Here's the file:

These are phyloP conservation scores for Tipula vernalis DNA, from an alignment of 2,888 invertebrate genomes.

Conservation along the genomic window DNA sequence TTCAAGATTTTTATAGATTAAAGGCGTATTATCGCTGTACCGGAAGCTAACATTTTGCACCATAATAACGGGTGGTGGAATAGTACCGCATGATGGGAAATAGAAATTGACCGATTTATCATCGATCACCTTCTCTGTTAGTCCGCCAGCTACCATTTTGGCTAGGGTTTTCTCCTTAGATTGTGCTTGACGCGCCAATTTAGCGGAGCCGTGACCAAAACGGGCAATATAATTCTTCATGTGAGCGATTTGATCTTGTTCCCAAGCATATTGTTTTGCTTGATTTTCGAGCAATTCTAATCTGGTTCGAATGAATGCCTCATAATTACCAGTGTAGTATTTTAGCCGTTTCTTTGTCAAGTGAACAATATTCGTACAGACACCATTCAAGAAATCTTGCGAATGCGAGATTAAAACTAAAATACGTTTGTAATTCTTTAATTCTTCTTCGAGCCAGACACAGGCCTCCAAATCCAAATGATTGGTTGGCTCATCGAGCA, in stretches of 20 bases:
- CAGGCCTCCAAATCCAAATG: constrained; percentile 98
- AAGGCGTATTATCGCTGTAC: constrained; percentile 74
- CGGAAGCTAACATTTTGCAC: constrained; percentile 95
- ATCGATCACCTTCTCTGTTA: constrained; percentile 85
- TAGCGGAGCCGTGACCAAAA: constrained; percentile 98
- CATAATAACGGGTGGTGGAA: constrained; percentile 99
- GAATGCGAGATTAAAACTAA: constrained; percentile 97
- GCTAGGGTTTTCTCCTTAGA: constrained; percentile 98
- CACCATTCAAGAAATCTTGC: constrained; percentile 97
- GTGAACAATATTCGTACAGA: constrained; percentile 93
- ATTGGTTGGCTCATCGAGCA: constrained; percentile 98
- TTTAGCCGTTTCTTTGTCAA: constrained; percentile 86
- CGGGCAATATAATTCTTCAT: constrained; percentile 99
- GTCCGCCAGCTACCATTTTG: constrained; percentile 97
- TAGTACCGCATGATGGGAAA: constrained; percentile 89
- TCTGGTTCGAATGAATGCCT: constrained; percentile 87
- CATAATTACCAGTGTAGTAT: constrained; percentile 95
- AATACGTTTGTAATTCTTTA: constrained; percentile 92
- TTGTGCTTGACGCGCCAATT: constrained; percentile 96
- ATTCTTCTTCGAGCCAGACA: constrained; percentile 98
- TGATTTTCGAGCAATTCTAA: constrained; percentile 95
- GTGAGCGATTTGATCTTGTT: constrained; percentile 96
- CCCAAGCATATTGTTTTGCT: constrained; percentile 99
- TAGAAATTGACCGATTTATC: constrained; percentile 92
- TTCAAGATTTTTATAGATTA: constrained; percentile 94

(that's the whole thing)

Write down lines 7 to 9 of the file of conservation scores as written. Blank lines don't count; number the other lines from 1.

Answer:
- TAGCGGAGCCGTGACCAAAA: constrained; percentile 98
- CATAATAACGGGTGGTGGAA: constrained; percentile 99
- GAATGCGAGATTAAAACTAA: constrained; percentile 97